THE BLOG

The Secret Service, Stephen Covey and Me

08/19/2014 12:57 pm ET | Updated Oct 19, 2014

I had the opportunity to speak to members of Congress. Gulp. A room full of politicians! It was the first time I had a secret service detail present during one of my speeches which I must admit was pretty cool.

I was there to speak about how to authentically reach younger voters, which I was honored to do because I believe that being an informed voter (and actually voting) is a privilege and responsibility. My talk was part of a session called "Reaching Every Corner of America" which also included presentations on reaching minorities and women.

The session before mine went long and I noticed a lot of elected officials trickling out. I hoped they were just going to the bathroom but noticed many did not come back for our session. I am sure they had important things to do; however, isn't "reaching every corner of America" an important topic?

The elected officials and their staff and spouses who were in the audience were extremely attentive and open. Many of them agreed with my encouragement to prioritize authenticity and heart in their messaging and day-to-day interactions. I am grateful to those who I did share with and will always make the most out of any opportunity to catalyze consciousness.

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Still I found myself questioning why those who left did. Rather than name-calling or making a bunch of unjustified judgments, I considered the load of their responsibilities on a daily, if not hourly, basis. The insight I got is that most of them probably operate in what Stephen Covey calls the "urgent and important" quadrant. They face a constant influx of information they must respond to quickly. Getting back to an aide on a bill or a reporter on a CNN story may have taken priority over staying for another speech given the high degree of urgency.

My session is something that fell more into the "non-urgent and important" quadrant. Sure reaching every corner of America is very important but there was not a sense of urgency about it.

So before you roll your eyes and start name-calling politicians, I challenge you to consider what you skip out on in life to respond to the seemingly urgent.

Where do you sacrifice things that have longer-term payoffs for your well being, personal relationships, and spiritual development?

How often do you check your email before you even go to the bathroom? Or flip on the TV instead of going to exercise? Or respond to someone else's request or demand on your time before you have meditated and connected to yourself?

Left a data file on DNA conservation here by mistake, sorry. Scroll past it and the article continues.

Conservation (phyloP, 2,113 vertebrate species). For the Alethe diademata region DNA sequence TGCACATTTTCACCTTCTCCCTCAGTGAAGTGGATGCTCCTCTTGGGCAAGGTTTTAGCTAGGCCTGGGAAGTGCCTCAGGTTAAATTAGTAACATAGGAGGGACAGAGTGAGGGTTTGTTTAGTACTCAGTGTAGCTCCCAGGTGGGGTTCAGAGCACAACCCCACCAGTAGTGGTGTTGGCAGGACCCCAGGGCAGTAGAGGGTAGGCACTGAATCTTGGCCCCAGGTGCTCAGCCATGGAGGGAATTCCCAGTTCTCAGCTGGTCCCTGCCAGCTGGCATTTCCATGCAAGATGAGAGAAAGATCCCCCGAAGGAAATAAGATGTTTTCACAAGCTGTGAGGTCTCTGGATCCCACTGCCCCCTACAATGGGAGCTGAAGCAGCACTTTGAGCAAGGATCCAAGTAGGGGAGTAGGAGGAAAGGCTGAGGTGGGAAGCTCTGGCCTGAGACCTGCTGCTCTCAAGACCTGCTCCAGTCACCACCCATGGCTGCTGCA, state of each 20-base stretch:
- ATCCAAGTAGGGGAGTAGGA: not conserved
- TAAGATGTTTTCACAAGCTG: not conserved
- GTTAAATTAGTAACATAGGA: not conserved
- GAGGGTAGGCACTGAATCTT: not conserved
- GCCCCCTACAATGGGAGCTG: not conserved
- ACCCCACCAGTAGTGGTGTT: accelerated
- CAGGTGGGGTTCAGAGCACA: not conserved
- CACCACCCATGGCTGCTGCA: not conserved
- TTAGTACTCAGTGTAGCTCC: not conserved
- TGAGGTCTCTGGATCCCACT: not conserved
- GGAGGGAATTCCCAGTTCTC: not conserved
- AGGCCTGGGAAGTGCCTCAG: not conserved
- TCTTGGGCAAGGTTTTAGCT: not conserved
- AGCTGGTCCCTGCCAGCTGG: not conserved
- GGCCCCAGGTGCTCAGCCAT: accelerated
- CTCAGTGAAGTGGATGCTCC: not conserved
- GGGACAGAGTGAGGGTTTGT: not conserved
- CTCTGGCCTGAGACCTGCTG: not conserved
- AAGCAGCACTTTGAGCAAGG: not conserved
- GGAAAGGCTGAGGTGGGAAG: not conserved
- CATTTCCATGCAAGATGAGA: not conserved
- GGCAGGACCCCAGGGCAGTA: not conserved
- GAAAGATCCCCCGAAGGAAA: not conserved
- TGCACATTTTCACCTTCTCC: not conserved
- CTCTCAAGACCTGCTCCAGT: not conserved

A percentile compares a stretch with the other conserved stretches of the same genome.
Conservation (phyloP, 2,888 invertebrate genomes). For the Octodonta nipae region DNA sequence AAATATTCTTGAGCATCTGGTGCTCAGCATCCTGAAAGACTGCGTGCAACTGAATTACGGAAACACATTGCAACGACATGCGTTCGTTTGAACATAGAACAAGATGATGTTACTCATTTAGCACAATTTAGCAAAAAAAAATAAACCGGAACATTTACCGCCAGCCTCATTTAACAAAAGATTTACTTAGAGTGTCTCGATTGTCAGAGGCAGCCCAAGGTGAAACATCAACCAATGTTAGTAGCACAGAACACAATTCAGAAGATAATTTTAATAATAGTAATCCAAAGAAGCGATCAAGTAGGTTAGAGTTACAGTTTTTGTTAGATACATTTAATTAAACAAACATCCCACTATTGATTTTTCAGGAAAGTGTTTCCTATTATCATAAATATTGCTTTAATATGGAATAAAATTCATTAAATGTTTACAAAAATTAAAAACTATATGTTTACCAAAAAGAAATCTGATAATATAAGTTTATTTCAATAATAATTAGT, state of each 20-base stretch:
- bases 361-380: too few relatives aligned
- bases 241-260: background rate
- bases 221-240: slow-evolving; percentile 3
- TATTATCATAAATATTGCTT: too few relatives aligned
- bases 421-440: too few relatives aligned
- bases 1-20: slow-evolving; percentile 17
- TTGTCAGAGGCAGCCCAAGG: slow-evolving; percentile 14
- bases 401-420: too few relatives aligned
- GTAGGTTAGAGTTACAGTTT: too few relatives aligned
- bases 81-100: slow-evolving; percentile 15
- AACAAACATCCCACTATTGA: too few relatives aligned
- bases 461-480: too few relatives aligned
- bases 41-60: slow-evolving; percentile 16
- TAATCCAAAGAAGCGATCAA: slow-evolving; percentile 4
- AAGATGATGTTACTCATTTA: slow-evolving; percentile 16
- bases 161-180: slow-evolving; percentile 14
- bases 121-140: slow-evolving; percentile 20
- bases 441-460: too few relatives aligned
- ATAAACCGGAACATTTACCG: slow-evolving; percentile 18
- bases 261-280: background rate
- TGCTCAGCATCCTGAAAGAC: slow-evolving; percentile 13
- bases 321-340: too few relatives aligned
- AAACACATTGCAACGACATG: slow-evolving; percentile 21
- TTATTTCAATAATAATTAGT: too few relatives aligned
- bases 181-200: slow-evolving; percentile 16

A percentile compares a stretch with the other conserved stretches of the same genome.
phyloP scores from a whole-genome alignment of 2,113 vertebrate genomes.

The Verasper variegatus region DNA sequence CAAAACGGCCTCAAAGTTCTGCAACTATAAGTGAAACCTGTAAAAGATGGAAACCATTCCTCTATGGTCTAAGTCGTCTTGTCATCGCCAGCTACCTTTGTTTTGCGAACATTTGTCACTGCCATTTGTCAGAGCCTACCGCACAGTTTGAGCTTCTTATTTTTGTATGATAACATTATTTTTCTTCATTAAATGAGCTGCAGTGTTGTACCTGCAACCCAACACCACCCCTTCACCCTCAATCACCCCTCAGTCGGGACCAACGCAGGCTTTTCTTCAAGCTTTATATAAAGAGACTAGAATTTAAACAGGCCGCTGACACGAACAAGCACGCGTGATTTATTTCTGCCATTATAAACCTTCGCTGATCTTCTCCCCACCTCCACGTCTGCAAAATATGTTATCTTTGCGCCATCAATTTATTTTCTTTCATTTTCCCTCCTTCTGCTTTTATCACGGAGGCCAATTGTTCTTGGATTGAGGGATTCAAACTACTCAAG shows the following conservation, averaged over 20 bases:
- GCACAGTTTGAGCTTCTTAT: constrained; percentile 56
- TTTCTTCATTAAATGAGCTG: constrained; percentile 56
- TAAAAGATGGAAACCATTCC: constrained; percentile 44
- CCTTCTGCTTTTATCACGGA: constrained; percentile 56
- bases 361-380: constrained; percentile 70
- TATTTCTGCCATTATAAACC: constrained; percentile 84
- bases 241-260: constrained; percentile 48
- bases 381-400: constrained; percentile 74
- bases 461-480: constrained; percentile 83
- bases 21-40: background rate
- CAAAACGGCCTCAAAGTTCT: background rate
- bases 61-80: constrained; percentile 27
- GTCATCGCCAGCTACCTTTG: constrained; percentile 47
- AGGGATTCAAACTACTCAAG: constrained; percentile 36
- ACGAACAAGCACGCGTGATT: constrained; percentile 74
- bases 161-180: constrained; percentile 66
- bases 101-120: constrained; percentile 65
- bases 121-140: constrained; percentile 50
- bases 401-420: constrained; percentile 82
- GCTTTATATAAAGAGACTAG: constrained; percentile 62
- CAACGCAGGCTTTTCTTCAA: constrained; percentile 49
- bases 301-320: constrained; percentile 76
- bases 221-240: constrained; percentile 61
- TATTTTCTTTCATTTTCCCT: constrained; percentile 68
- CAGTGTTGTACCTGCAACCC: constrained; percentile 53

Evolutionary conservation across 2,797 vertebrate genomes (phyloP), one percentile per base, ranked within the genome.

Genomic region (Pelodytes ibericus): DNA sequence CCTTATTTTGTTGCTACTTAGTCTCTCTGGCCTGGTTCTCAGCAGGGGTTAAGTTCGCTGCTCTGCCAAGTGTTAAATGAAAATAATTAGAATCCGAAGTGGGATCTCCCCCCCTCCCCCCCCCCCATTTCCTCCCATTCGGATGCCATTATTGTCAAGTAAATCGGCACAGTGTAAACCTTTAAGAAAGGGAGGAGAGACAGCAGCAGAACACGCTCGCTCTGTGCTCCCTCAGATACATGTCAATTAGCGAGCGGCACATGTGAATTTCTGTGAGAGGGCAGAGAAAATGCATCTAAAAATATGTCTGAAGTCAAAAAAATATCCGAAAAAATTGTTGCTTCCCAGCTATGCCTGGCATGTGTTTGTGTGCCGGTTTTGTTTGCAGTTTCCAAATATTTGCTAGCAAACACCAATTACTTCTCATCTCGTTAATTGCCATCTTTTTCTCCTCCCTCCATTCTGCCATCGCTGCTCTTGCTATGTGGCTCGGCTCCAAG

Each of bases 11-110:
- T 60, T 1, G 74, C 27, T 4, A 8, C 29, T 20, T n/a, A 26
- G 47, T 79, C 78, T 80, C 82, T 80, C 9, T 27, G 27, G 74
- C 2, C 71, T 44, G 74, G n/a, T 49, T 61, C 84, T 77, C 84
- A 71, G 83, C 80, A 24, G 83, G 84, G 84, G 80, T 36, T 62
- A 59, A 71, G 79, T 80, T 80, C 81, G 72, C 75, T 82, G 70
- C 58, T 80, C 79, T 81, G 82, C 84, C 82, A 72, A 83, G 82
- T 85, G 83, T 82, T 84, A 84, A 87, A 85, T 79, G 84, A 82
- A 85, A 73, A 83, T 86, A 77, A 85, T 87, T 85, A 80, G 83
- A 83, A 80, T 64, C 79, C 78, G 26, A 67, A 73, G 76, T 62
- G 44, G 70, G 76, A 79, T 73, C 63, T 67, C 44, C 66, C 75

Often the most important things in our life do not come with a sense of urgency so we neglect them. Responding to emails and checking things off your to-do list are part of your responsibilities, I get it. But allowing the urgent to always take priority is not the best investment of your time or energy. Your health, relationships, and spiritual practice should not get the short end of the stick!

After I finished speaking to Congress, I took my own advice. On the two-hour car ride to the airport I was planning on checking emails and catching up on a few writing deadlines, but I decided to spend the two hours on the important but no so urgent. I called each of my parents and grandparents and a friend who I had lost touch with. I enrolled in a leadership program I have been considering for two years but haven't committed to because I've been so "busy."

By the time I got to the airport, my email inbox was still full but my spirit was even fuller. Attending to relationships and personal development that are high on my value list but do not come with a sense of urgency was more important than anything else I could have done.

It is easy for any of us to blame some external person or group for not responding to things we find most important. But it is completely ineffective in terms of creating change. The only way to truly create change is to follow Gandi's brilliant advice to: "Be the change you want to see in the world."

We cannot demand change if we ourselves do not change. We cannot expect others to pay attention to the important but not urgent if we ourselves do not. And it is unfair to blame politicians if we ourselves are not willing to run for office or get involved in making the changes we demand.

I'm curious - what important things have you been neglecting in your life? And what steps are you committing to taking to give them the time and attention they deserve? Share your comments.

Love,

Christine